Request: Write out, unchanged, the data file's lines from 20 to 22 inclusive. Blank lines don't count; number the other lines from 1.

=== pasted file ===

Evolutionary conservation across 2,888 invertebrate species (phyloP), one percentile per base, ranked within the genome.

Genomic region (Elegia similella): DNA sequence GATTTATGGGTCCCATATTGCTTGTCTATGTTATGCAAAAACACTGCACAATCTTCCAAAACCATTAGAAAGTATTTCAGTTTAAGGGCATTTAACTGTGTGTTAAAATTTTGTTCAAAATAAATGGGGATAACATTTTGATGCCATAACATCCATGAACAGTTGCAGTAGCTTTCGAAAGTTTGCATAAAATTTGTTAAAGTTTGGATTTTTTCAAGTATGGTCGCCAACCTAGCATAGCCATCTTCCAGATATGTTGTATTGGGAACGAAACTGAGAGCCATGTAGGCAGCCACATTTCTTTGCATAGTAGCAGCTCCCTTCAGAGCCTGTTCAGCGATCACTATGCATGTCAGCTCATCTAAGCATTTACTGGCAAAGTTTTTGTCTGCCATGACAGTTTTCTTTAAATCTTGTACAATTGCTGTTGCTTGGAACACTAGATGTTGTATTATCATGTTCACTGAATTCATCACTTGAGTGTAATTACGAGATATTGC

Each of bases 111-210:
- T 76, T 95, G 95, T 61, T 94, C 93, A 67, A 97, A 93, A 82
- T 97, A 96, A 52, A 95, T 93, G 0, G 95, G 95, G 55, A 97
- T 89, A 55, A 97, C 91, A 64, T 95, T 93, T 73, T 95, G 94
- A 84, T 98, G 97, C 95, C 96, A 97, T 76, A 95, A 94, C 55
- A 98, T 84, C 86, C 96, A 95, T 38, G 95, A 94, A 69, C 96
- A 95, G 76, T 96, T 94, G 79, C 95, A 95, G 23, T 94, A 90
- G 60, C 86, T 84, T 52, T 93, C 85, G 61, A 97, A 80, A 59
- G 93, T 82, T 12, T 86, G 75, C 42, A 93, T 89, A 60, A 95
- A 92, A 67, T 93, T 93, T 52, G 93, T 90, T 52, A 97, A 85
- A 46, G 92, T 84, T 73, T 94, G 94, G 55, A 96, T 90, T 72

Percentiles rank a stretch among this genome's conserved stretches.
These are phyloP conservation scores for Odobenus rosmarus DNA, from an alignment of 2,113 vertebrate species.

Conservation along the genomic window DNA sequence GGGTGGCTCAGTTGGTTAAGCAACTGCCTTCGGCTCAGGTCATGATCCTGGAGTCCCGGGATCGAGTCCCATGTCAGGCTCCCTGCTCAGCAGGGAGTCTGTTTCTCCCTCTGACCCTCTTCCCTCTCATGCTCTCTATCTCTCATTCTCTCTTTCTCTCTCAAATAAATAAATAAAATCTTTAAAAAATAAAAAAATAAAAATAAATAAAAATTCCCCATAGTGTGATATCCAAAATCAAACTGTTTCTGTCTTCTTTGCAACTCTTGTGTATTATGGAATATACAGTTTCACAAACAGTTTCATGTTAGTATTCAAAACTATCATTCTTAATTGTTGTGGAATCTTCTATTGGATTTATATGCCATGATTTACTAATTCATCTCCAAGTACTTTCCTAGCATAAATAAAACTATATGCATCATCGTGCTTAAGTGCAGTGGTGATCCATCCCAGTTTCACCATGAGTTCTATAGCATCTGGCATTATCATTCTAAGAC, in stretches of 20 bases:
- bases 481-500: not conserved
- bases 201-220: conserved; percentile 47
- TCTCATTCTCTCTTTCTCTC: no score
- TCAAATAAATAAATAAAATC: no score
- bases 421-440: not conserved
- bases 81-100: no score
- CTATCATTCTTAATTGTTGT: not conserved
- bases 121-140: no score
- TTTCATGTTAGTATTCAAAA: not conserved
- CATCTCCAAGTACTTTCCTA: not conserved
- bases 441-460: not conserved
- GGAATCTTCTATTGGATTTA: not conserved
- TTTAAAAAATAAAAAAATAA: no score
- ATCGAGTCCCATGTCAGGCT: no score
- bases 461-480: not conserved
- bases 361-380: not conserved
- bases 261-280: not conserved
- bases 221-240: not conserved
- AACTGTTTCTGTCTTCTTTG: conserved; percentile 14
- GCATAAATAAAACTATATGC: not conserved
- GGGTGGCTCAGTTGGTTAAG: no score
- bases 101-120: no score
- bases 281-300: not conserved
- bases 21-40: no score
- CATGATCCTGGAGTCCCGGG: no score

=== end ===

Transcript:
- TCAAATAAATAAATAAAATC: no score
- bases 421-440: not conserved
- bases 81-100: no score